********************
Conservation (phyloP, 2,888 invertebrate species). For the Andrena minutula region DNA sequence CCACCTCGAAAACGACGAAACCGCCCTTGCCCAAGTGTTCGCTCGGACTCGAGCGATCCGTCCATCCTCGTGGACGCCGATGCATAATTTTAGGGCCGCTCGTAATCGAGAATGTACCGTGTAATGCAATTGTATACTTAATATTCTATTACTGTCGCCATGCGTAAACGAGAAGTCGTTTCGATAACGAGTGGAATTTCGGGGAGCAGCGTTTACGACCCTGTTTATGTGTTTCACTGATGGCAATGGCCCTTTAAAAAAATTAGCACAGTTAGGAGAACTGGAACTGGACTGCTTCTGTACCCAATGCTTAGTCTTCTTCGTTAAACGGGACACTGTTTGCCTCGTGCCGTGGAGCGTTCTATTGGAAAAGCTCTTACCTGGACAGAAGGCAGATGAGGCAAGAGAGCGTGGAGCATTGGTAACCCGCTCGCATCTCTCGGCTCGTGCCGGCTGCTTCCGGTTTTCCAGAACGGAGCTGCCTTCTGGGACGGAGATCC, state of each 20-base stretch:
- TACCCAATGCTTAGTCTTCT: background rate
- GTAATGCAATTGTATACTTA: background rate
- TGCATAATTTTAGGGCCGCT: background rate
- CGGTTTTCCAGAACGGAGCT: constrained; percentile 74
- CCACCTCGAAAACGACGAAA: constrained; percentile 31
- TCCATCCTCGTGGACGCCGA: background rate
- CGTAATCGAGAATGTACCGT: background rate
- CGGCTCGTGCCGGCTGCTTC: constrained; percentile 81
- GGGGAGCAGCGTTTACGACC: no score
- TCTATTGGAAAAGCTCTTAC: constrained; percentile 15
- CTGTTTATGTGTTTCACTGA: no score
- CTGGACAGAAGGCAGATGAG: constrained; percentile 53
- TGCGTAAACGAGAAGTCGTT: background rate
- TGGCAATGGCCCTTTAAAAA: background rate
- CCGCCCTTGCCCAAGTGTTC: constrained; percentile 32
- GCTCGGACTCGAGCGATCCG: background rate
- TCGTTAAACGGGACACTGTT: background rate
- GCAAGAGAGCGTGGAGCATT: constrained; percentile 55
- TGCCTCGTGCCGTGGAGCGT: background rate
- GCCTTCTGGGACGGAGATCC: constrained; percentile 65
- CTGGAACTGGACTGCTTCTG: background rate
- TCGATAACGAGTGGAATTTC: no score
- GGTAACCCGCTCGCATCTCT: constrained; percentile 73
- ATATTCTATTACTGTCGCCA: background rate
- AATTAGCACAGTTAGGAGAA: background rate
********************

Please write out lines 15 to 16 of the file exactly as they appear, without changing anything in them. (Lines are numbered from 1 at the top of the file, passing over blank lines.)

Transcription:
- TGGCAATGGCCCTTTAAAAA: background rate
- CCGCCCTTGCCCAAGTGTTC: constrained; percentile 32